“I think, ultimately, when you look at how we got to this point, certainly there is sufficient blame on both sides,” she said, calling the decision to withdraw one which “makes us less safe, and it’s gonna make the war longer.”

Trump officials negotiated a May 1 withdrawal deadline with the Taliban last year, but Biden extended that date — initially to Sept. 11, then revised it to Aug. 31.

Cheney’s sentiments were echoed by Nebraska Sen. Ben Sasse, who blasted the “unmitigated disaster in Afghanistan” as “the predictable outcome of the Trump-Biden doctrine of weakness” in a statement.

“History must be clear about this: American troops didn’t lose this war — Donald Trump and Joe Biden deliberately decided to lose,” Sen. Sasse wrote.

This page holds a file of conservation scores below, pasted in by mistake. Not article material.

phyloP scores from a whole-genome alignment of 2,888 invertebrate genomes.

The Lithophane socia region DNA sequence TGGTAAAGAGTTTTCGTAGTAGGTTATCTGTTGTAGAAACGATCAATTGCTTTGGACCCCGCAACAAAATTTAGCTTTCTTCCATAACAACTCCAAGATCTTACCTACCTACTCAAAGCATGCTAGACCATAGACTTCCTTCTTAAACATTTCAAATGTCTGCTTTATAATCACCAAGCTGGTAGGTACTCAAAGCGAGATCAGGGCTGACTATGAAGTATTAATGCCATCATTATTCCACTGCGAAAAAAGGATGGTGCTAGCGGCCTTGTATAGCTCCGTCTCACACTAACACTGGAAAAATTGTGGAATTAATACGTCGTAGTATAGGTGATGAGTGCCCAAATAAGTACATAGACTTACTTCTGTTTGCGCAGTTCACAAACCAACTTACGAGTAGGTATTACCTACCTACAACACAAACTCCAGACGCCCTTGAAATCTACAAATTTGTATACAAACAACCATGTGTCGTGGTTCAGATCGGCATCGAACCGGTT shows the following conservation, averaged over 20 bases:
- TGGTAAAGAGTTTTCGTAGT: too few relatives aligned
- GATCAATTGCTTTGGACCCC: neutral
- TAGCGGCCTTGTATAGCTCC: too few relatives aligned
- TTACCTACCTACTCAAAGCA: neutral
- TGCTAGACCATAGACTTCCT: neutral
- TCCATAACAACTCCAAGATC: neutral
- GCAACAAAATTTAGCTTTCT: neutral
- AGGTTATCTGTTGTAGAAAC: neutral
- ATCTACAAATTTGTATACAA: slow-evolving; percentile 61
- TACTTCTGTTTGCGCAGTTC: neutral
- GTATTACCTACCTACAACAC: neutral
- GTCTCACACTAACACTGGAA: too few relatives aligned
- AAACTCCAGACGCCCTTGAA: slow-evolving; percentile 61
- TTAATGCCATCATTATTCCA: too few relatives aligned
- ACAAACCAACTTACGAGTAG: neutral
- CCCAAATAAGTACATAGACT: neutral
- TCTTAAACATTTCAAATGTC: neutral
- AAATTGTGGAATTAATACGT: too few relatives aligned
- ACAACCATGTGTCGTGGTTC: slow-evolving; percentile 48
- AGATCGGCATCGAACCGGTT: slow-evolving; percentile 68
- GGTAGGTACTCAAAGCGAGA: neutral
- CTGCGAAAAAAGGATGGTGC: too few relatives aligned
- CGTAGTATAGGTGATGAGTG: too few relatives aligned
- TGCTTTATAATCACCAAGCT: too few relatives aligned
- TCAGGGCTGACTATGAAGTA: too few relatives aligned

Rep. Seth Moulton, D-Mass., a Marine who served in Iraq, said that calling the situation in Afghanistan “anything short of a disaster would be dishonest” and called for an “immediate evacuation” of all allies that helped U.S. and NATO forces.

“While I am proud that a strong, bipartisan majority in Congress voted to expand the Special Immigrant Visa program in support of our Afghan friends, my worst fear has become realized: That ultimately this effort would distract from what is truly needed, an immediate evacuation,” he continued. “The fact that, at this hour, we have not even secured the civilian half of Kabul Airport is testament to our moral and operational failure. We need to rectify this immediately. America and our allies must drop the onerous visa requirements where a typo can condemn an ally to torture and death, and the military must continue the evacuation for as long as it takes.”

Moulton also noted that “we should also not forget that the tragedy that unfolds before us today was set in motion by Secretary Pompeo and President Trump, who negotiated in secret with the Taliban terrorists last year in order to meet a campaign promise.”